Eating Guinea Pigs in Ecuador

Cuy in Ecuador

Cuy in Ecuador

In Ecuador, a very small percentage of the population eat Guinea Pig. Called cuy, originating from the sound the animal makes, it is a domesticated farm animal and not hunted. To be treated to a cuy feast is considered quite an honor in Ecuador culture as it is a delicacy often reserved for special occasions like christenings or weddings. Cuyes are sold live at markets, cooked by street vendors and served in urban restaurants. Most people who eat them for the first time do it as a dare or to be adventurous. Others find it disconcerting to see the lovable little critters being eaten with relish after being roasted, fricasseed, fried, broiled, boiled or made into soup.

7 thoughts on “Eating Guinea Pigs in Ecuador

  • We (a group that I led to Ecuador and The Galapagos Islands) took part in a wonderful cultural experience in mainland Ecuador in which we experienced the dining on cuy as well as a very powerful music and story-telling through dance experience while we were in the Otavalo region. Cuy is quite delicious (wood-oven baked). As were many of the Ecuadorian dishes that we tried for the first time. While it might be challenging to eat meat that some of us in North America or other countries grow as pets, it might help to take our “pet hats” off and understand the care in which this dining tradition takes place in Ecuador. The cuy, like cattle, are raised expressly for the purpose of being dined on. Like pigs, like rabbits, like ostrich, like elk, or any other meat that we eat.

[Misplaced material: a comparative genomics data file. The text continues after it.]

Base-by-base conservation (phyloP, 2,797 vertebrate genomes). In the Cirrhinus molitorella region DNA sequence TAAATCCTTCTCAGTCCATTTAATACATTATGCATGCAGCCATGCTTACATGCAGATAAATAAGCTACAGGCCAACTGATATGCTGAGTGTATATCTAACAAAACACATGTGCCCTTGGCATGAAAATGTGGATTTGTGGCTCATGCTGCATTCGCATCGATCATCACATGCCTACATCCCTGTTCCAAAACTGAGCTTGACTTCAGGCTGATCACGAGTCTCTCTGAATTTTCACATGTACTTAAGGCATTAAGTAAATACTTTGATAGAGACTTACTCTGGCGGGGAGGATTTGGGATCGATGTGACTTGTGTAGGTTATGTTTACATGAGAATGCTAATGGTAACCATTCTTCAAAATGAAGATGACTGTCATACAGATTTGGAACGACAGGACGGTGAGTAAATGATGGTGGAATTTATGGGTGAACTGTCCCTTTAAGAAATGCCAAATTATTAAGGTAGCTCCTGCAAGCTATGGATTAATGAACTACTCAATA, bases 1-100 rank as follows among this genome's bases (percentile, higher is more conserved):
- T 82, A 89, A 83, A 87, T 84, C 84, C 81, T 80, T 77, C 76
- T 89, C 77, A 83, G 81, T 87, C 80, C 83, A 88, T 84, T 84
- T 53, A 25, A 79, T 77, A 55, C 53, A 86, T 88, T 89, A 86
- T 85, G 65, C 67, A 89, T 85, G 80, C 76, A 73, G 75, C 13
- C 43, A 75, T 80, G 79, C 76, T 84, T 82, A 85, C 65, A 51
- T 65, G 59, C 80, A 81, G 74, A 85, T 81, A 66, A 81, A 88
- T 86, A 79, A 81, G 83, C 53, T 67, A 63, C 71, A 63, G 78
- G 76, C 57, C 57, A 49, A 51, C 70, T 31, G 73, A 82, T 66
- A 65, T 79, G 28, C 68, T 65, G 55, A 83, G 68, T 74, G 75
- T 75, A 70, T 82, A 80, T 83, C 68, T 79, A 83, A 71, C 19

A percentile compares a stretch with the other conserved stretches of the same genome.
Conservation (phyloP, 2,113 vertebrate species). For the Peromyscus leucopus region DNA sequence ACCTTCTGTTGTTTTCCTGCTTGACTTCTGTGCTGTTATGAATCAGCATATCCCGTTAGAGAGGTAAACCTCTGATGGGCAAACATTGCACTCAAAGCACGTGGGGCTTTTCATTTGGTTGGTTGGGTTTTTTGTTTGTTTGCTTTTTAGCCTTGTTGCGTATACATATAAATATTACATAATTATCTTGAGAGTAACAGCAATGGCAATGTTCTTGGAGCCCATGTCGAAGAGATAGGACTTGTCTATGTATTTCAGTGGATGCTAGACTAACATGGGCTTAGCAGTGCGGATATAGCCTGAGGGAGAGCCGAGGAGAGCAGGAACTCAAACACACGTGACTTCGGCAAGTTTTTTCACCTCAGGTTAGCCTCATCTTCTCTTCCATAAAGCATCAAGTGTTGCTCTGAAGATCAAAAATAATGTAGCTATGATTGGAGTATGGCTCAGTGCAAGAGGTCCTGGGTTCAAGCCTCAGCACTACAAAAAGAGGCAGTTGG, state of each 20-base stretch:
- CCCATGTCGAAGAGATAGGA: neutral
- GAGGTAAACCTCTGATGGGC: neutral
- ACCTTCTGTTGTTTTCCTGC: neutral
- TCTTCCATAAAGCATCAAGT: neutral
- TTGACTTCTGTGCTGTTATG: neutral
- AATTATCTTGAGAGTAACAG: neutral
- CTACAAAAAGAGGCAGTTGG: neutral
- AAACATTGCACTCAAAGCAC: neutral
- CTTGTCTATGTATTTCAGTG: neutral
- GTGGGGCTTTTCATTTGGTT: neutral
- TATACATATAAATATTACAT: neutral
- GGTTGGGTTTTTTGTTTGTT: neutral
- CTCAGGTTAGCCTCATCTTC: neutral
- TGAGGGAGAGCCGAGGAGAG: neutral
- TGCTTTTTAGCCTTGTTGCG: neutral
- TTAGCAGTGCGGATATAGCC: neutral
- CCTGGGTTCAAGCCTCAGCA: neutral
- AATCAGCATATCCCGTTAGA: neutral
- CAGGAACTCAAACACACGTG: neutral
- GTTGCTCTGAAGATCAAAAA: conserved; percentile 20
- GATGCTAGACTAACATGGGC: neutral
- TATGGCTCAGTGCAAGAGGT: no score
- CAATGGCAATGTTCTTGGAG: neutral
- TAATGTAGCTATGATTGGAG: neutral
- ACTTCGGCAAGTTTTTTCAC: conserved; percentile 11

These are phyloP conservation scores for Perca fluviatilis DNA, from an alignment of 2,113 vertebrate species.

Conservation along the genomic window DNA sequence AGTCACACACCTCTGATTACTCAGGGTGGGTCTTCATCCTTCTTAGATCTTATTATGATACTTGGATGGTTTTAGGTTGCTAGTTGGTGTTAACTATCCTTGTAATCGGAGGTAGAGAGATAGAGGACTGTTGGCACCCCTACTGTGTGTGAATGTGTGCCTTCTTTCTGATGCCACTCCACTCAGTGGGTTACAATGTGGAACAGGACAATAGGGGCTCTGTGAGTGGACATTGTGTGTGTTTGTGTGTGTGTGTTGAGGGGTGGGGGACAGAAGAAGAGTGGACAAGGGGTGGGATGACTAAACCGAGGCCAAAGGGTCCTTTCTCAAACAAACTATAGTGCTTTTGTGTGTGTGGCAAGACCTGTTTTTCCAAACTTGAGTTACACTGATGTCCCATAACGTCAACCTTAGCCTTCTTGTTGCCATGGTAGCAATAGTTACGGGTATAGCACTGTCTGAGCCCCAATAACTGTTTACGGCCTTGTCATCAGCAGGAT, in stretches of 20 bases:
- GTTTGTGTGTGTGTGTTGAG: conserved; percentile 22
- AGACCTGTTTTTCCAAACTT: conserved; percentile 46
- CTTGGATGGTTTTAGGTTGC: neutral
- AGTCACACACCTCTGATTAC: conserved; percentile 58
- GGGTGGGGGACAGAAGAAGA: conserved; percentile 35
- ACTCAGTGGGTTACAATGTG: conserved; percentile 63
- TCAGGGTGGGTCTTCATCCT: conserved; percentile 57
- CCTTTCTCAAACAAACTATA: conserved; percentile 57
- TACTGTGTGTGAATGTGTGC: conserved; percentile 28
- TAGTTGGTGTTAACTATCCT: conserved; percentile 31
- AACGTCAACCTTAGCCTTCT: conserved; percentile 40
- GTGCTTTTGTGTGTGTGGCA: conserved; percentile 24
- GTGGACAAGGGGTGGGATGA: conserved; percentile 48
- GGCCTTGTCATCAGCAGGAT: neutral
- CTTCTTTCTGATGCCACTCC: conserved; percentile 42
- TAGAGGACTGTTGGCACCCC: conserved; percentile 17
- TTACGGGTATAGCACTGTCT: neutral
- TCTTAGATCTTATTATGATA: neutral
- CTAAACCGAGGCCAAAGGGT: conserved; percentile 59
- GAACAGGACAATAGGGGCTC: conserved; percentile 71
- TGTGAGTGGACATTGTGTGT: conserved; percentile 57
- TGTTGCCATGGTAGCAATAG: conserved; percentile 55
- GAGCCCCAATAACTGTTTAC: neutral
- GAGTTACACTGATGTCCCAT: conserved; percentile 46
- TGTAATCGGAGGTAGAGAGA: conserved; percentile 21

• I was in Peru for the hike to Machu Pichu and Guinea Pigs were on the menu ever where. After our hike was over we had time to tour the country and ended up in Ariquipa, in the southern part of Peru. Got bold one day and went for it. Maybe it wasn’t done in the respectful tradition described here but, it was terrible.

    The meat was like squirrel and it had been deep fried skin on.

    Ugh!

    Peru was wonderful over all though beautiful and still largely undeveloped country.

  • I was borned in Ecuador and cuy is a traditional dish served there.Its reaalllly good but ofcourse people that were not raised eating that, may think otherwise.Its like eating pizza in the United States, if people don’t like cheese then they will think its disgusting right?

  • We saw it as well everywhere around Machu Pichu. Never got the nerve up to try it. Even now I don’t know if I could bring myself to tear into the poor little creatures. It’s the teeth that turn me off:)

  • I tried it yesterday in a small cafe just north of Quito. I didn’t think eating cuy was disgusting until I tasted it. Not something I’ll do again.

  • I’m from NY but my nationality is ecuadorian. i have enjoyed every dish i possibly could and Cuy was one of them. It cant be prepared just by anybody you have to know how to treat it and prep for cooking. Last time I had it was on my 18th birthday. Im 31 mother of three and own 2 guine pigs as pets now, but i dont look at them like dinner. They are part of the family. It just shows different cultures Ecuadorian and American. In the US theyre my loving pets and in Ecuador its a speacial meal.

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